Pundimalia nyererei

Common Name: Flameback

Synonyms: Haplochromis nyererei, Astatotilapia nyererei

Note: This is not Haplochromis sp. 'Flameback' (There are 3 species with the common name of Flameback)

This fish comes from Lake Victoria and is considered endangered in it's natural habitat. Lake Victoria (named after the Queen of England) is found in Africa surrounded by Uganda, Kenya and Tanzania. It is the world's largest tropical lake and the second largest freshwater lake. The lake covers 69,000 square kilometres. There are several problems with Lake Victoria; the introduction of the Nile tilapia (Oreochromis niloticus) and Nile perch (Lates niloticus -the main problem fish)after overfishing reduced the numbers of ngege (Oreochromis esculentus), waste and sewage dumped into the lake (Tanzania alone dumps 2 million litres of untreated sewage and industrial waste into the lake), and the accidental introduction of water hyacinth. This plant forms a dense mat, blocking sunlight and lowering the oxygen level. The lowered oxygen level is hard on the fish. This also leads to a population explosion in snails that cause bilharzia. No wonder the fish have a hard time in their native habitat!

The water temperature for flamebacks should be around 78F. The pH should be 7.5 to 8.5. Frequent water changes are recommended to keep this species in good shape.

Male colouration is completely different than females. The body is black along the bottom half of the body. Darker vertical bands along body alongside a yellow colour (sometimes greenish). Intense red on forehead and extending to rest of back above the lateral line. Forehead has some black lines going across the head. Ventral fins are black. Dorsal fins are red trimmed in powder blue. There are eggspots on dorsal fin. Anal fin is powder blue going towards red on the bottom of the fin. There are eggspots on this fin too. Caudal fin is black with a light red on the outside part of it. If the male is frightened for any reason the black mostly disappears and the fish appears washed out and mostly yellow.

There is another variety of this fish. This color variant is powder blue along the back with a dark blue to black belly. There is yellow along the dorsal fin edge and though most of the anal and caudal fins.

Females are basically grey with the areas on the bottom half of the body that can turn black depending the mood of the female. They turn black when she is aggressive or ready to breed, occasionally while she is holding. The female has a gorgeous colouration if she is seen in sunlight. Her grey scales reflect green and yellow highlights.

This fish eats anything. It has eaten frozen, shrimp flake, spirulina flake, regular flake, beefheart, shrimp, pellets and feeder fish.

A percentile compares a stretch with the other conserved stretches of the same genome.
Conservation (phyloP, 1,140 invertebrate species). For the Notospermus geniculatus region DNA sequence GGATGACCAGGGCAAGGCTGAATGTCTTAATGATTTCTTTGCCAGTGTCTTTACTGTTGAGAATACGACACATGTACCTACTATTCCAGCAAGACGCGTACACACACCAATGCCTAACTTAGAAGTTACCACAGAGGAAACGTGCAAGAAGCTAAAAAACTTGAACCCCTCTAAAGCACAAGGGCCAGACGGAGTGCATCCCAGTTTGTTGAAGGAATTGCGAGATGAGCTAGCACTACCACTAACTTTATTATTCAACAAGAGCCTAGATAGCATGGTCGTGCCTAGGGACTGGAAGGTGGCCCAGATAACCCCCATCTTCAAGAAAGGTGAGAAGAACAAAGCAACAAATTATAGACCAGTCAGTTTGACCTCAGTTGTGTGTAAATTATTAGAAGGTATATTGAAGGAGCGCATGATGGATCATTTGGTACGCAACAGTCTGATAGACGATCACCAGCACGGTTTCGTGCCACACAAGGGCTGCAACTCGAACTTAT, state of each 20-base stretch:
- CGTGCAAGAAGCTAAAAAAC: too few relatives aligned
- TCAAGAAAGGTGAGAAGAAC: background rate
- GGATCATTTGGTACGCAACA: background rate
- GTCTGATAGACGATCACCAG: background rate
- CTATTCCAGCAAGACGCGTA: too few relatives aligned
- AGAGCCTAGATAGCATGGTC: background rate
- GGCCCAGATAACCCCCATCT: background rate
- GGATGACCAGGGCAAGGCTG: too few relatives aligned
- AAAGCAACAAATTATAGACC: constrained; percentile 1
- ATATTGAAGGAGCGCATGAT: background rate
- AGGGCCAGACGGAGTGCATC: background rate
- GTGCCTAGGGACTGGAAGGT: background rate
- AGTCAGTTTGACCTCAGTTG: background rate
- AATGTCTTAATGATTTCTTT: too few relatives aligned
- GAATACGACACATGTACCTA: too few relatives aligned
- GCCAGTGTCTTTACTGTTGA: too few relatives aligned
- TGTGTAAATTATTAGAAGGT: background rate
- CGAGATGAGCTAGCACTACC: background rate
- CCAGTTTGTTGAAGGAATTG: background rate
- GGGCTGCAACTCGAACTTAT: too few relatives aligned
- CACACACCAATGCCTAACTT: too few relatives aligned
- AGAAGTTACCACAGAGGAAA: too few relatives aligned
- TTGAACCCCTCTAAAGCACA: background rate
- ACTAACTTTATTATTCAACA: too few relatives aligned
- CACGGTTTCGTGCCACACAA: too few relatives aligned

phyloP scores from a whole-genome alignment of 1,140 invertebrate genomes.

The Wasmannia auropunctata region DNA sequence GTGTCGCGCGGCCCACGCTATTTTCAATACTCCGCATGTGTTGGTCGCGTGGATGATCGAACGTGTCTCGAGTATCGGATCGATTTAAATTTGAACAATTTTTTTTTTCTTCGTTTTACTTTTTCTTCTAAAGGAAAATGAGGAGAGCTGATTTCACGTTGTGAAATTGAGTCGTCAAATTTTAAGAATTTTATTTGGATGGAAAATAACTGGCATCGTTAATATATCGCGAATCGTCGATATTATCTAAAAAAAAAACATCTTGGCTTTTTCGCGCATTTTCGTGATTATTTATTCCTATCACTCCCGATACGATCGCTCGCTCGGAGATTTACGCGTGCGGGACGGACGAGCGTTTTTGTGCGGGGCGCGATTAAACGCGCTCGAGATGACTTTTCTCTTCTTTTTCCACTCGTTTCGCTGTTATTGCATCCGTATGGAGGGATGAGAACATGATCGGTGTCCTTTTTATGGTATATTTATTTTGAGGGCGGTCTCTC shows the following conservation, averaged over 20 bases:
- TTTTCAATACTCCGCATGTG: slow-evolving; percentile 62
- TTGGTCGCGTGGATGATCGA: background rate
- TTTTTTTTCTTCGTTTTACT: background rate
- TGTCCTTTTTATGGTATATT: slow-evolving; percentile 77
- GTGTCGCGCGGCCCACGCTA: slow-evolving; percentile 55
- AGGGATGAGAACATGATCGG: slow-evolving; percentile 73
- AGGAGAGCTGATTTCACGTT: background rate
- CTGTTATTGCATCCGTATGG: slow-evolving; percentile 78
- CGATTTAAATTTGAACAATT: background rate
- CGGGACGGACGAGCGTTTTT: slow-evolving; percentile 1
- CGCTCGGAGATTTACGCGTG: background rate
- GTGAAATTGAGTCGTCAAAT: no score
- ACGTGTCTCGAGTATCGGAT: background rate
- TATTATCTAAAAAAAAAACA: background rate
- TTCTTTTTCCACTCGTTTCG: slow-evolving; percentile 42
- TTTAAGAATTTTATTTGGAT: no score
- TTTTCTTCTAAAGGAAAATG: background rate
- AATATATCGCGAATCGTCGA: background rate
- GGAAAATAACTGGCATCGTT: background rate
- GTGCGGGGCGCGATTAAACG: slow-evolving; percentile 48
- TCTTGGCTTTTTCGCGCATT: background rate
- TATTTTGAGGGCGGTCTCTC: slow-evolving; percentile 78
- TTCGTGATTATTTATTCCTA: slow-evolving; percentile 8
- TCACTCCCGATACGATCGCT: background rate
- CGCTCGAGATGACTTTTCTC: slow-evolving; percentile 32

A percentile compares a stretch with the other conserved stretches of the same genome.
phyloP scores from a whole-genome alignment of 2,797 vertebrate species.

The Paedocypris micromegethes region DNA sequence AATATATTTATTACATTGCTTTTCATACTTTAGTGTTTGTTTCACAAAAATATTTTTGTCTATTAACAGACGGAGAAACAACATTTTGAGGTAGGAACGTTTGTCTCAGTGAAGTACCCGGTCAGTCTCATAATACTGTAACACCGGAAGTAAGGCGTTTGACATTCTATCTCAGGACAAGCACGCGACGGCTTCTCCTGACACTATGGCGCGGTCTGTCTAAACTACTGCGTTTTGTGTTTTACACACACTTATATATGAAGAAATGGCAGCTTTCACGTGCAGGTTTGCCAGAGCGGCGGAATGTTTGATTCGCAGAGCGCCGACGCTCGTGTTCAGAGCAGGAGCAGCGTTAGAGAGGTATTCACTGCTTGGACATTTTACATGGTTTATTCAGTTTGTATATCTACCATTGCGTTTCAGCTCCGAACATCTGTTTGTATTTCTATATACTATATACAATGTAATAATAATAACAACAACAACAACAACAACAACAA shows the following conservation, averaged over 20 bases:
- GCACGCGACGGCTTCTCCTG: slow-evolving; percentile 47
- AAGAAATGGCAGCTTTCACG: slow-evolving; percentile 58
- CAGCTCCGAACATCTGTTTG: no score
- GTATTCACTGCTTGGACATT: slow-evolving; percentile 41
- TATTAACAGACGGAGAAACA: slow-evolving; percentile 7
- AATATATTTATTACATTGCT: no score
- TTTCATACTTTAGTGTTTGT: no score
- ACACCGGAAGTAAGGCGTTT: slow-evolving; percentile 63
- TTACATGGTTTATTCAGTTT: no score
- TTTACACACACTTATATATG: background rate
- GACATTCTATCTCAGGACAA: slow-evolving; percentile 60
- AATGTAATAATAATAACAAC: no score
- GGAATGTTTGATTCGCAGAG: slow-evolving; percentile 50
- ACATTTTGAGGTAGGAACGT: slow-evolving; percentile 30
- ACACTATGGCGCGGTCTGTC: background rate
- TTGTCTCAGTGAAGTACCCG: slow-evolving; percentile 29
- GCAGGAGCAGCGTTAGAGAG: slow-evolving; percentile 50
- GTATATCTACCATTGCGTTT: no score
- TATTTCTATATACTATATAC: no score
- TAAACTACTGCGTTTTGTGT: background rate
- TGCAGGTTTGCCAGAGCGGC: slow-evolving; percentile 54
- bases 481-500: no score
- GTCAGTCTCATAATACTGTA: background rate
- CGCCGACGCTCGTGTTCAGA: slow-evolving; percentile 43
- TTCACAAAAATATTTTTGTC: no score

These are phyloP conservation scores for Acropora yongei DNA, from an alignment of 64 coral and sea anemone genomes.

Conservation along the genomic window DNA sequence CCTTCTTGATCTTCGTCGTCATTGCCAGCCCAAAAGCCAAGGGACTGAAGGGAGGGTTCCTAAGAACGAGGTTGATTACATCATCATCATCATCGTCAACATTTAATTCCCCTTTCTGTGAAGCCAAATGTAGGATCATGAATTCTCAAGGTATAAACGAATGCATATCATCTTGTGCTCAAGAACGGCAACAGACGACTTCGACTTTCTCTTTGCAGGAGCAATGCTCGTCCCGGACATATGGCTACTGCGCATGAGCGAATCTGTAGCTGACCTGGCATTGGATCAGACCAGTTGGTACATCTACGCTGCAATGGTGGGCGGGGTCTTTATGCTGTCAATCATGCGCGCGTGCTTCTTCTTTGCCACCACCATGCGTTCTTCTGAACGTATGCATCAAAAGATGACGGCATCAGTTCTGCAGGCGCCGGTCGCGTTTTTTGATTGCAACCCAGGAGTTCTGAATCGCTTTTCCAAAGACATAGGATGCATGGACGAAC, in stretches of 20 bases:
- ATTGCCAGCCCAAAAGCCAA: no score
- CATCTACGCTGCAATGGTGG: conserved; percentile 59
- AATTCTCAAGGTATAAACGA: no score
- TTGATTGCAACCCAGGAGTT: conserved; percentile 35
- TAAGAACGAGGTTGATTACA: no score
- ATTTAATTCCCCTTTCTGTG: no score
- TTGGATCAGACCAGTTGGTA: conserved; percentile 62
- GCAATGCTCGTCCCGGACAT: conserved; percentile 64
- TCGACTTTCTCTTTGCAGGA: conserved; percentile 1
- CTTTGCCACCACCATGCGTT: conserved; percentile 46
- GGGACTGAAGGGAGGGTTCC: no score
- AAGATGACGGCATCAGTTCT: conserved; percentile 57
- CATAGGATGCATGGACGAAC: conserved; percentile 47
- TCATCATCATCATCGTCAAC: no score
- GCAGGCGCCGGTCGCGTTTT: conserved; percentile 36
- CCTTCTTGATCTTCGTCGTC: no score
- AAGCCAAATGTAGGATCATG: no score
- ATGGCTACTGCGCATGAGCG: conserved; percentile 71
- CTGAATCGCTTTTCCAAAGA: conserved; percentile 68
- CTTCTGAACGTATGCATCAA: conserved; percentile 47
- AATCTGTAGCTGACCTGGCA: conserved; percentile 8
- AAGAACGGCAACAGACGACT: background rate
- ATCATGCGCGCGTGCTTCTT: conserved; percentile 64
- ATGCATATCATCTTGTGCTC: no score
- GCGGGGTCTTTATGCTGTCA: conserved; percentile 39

It is recommended to keep large groups in large tanks with only a few males and many females. Males are highly territorial.

I bought these fish at Wet Thumb aquatics approximately one year ago. I bought a group of two fish. They gave me what they assured me was a male and a female. The female was a lot larger than the male (from a earlier batch). They were eventually put into a 55g tank with many other residents. Approximately a year ago, I attended the ACA'97 in Chicago. When I got back 90% of the residents of this tank had perished (I believe one large fish died and when it was not taken out, polluted the water so badly that the others died as well). Fortunately, this pair had survived. I wanted to start this tank over. But these fish were too big by now to put in other fish that I wanted to grow out. So my friend Richard offered to take them for awhile and try to spawn them. (They were spawning by then but the female never held more than 5 days). Many months later, I got my 90g and Richard got enough fry from them. I got my fish back. Within a week or so, she was spawning for me again. She held them for 18 days. I then stripped her because I had run out of space for her to release them on her own. The first batch of fry that I got numbered 11. She spawned again 1 month after releasing the last batch. This batch numbered almost 40.

The fry at release are smaller than Malawi mouthbrooder fry. They don't grow fast until they are about 2 months old and then it seems a growth spurt takes over. The fry look like their mother (mostly). They have a white to sky blue dorsal with a grey-yellowish body.

Pundimalia nyererei seems to be a very hardy fish. It is aggressive however, (my male was dominant until my kennyi beat him in size - even now he doesn't back down from him or any other fish in the tank). It only goes after fish that go into his chosen hiding area, he then chases them down with a vengeance. But colourwise, this fish has got to be one of my all time favourites. I always get comments on him. I plan on keeping this fish! Maybe you'd like to try keeping them too.

Additional Notes: There are many variants of this fish found in the lake. A few examples are Ruti Island, Makobe Island, Python Island, Igombe Island, Anchor Island, Luanso Island, Nansio Island, Zue Island, and many more.

A small selection of variant photos

Igombe Island
Makobe Island
Blue Dorsal
Igombe Island
Makobe Island
Blue dorsal -young male
Python Island

Zue Island red head

Python Island
Zue Island


© Copyright 1999-2003 Lisa Boorman
All Rights Reserved

Suggested Reading:

The Cichlid Aquarium by Dr. Paul Loiselle

Baensch Aquarium Atlas: Photo Index 1-5 by Hans A. Baensch, Gero W. Fischer

Lake Victoria Rock Cichlids - taxonomy, ecology, and distribution by Ole Seehausen

African Cichlids II : Cichlids from Eastern Africa : A Handbook for Their Identification, Care and Breeding by Wolfgang, Dr. Staeck, Horst Linke

Darwin's Dreampond : Drama in Lake Victoria by Tijs Goldschmidt

To see more references on cichlids:

Cichlid Book List
 

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